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Mushroom & Berry Picking

Cherries

Cherries are a favorite of wildlife and people alike.  Black bears will often climb cherry trees to get at the sweet berries.

  • A Word of Caution

    Gathering wild edibles can be very satisfying and delicious work. Just remember, be sure of what you are picking. There are several varieties of mushrooms and berries that are toxic and can kill or make you very ill. If you are unfamiliar with a plant always reference a trusted resource. Books are great resources and are helpful when making an identification. Reference more than one book before you eat a new berry or mushroom and pay attention to the entire plant. If you are identifying a berry remember to look at the leaves, stems, fruit and overall structure of the plant. If you are identifying a mushroom look at the top, bottom, stem, and how the two connect. Check the surrounding area and if it is a tree mushroom what type of tree is it growing on? All of these things can be clues to identifying the mushroom. Also look for other mushrooms that may look similar in your field guide to be certain that it couldn’t be anything else. If you are not 100% sure don’t eat it and don’t feed it to anyone else. The first time you eat any wild edible eat only a small amount to see how it will affect you. Remember that some plants, like the ground cherry, are edible only at a certain stage of growth or with special preparation. If you eat them at the wrong time they are toxic. Be safe and enjoy your wild harvest.

  • Berries

    Blueberries in the palm of a hand.

    There are many varieties of berries available for picking at the refuge. By far the most popular berries are blueberries, raspberries and huckleberries. Other wild edibles include wild strawberries, dewberries, bunchberries, cranberries, wintergreen, common chokecherries, mulberries, pin cherries, serviceberries, and sand cherries. There are several other varieties of edible berries as well. This is not an exhaustive list of the edible berries found on the refuge. Remember if a guidebook says something is edible it does not mean it tastes good!

  • Mushrooms

    Bolete Mushroom

    The refuge has a wide variety of mushrooms available for picking, the most popular being the morel. The bookstore in the Visitor Center has a wonderful selection of books that share a variety of edible mushrooms. Remember that different mushrooms come out at different times of the year. Different varieties of edible mushrooms may be found throughout the spring, summer and fall.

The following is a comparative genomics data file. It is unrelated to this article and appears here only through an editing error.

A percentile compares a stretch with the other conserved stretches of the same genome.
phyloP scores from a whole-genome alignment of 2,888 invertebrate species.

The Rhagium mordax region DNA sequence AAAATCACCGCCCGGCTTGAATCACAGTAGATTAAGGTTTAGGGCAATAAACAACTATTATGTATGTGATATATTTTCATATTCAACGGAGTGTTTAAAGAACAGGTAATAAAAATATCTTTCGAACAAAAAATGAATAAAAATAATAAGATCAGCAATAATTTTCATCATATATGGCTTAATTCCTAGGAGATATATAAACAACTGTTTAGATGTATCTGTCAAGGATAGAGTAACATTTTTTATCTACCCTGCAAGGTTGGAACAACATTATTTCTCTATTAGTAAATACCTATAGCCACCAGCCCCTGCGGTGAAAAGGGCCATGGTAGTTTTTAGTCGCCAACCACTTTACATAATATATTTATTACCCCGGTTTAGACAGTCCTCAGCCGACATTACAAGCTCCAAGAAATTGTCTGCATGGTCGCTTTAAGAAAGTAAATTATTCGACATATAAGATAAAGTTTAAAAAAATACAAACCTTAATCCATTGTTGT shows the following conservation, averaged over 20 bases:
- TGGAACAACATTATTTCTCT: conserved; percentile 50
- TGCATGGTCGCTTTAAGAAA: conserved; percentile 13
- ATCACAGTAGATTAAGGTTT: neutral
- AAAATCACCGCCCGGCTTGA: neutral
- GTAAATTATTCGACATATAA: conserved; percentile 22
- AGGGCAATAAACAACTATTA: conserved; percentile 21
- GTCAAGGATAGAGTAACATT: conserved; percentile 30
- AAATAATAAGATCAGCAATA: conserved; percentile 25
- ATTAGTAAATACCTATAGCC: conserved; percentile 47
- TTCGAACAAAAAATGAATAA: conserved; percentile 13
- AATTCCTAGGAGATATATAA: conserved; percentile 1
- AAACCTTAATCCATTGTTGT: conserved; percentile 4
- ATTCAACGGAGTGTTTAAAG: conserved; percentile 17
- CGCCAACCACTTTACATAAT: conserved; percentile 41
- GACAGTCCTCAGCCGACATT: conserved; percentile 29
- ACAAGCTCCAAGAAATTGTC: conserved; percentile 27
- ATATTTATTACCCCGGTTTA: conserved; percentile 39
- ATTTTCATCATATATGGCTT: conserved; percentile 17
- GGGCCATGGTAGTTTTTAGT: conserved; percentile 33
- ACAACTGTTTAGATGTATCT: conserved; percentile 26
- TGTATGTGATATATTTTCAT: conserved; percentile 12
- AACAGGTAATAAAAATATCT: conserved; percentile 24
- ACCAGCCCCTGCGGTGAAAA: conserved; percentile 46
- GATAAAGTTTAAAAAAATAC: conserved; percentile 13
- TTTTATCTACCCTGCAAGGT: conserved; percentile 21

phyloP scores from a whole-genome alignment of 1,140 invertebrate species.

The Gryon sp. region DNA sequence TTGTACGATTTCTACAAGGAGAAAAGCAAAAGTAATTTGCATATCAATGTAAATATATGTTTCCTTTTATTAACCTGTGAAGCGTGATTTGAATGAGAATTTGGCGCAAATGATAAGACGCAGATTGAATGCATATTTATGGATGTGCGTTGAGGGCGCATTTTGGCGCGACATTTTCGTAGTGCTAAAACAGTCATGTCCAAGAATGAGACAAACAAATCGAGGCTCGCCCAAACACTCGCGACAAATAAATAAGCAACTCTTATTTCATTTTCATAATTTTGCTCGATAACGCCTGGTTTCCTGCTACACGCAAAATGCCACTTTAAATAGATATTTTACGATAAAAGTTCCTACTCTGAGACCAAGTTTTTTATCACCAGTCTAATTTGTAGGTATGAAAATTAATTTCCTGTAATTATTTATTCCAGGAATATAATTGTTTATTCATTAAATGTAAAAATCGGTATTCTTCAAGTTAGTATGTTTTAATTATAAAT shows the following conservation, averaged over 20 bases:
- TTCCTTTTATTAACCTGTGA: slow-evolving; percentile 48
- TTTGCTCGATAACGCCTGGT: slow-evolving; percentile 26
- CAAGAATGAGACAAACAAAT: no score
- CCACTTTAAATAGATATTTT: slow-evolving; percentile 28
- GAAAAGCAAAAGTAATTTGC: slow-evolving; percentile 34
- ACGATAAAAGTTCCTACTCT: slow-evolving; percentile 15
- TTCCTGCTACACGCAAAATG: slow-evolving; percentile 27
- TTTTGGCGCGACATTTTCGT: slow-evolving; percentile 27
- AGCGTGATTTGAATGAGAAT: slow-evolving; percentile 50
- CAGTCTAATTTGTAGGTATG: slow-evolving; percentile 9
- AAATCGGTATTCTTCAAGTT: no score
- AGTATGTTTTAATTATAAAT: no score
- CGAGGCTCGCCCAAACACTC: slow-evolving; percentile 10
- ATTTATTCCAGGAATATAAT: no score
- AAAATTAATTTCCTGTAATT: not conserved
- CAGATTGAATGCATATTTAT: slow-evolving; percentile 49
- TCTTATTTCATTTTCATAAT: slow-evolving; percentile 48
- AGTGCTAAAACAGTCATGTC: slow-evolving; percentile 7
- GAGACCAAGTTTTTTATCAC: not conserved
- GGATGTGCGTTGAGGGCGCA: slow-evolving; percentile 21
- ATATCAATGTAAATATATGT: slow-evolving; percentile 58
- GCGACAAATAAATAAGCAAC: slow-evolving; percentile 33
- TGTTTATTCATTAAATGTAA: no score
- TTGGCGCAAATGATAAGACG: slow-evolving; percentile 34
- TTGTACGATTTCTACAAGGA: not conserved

There is a mushroom in our woods that some locals eat known as the beefsteak mushroom. Its scientific name is Gyromitra esculenta and it is just one of the many false morel mushrooms worldwide. While false morels look similar to the edible morel mushroom they are in fact poisonous, especially when eaten raw. Some sources will tell you that if you parboil the mushroom they will then become edible, but should you really take the chance? After all, not all the toxins are removed by this process. Also, if you breathe the vapors produced while preparing these mushrooms they can also make you sick.

    In and around the Great Lakes and Scandinavia some consider these mushrooms a delicacy. There are, in fact, some people that eat them and seem to have no ill effects. This is not a good idea however, because these mushrooms contain a toxin called monomethyl hydrazine (MMH), the same stuff used in rocket fuel. This compound causes vomiting, dizziness, diarrhea, and possibly death among a whole host of other unpleasant side effects. MMH is also a known carcinogen, so those who dine on these mushrooms are taking two risks each time they take a bite.

    Each individual mushroom varies in the amount of the MMH toxin it contains. Some may contain a small amount, while others a lethal dose. It is somewhat like playing Russian Roulette. Death from eating these mushrooms is rare and most people that become ill from eating them will eventually recover.

    Of course every person has to decide for themselves what to eat and what not to eat. Why risk it? Those who choose to eat this mushroom should not invite others to join in this dangerous dining.

  • Morel Mushroom

    Morel Mushroom

    Identification Tips:

    • Seems pitted or ridged inwards
    • Stem and cap are both completely hollow from top to bottom
    • Can range in color yellowish to gray
    • Uniform in shape
    • Cap is attached to stem
     

  • False Morel "Beefstake" Mushroom

    False Morel Mushroom

    DO NOT EAT!

    Identification Tips:

    • Seems wavy or lobed outwards
    • May have a squashed appearance
    • Inside is not completely hollow
    • Can appear in many colors from a dark red to yellowish
    • Cap is not attached to the stem

Page Photo Credits — Cherries - Mary Taylor/USFWS, Blueberries - Mike McCarthy/USFWS, Bolete Mushroom - Dale Maxson/USFWS, Morel Mushroom - Sara Giles/USFWS, False Morel Mushroom - Sara Giles/USFWS
Last Updated: Feb 10, 2014
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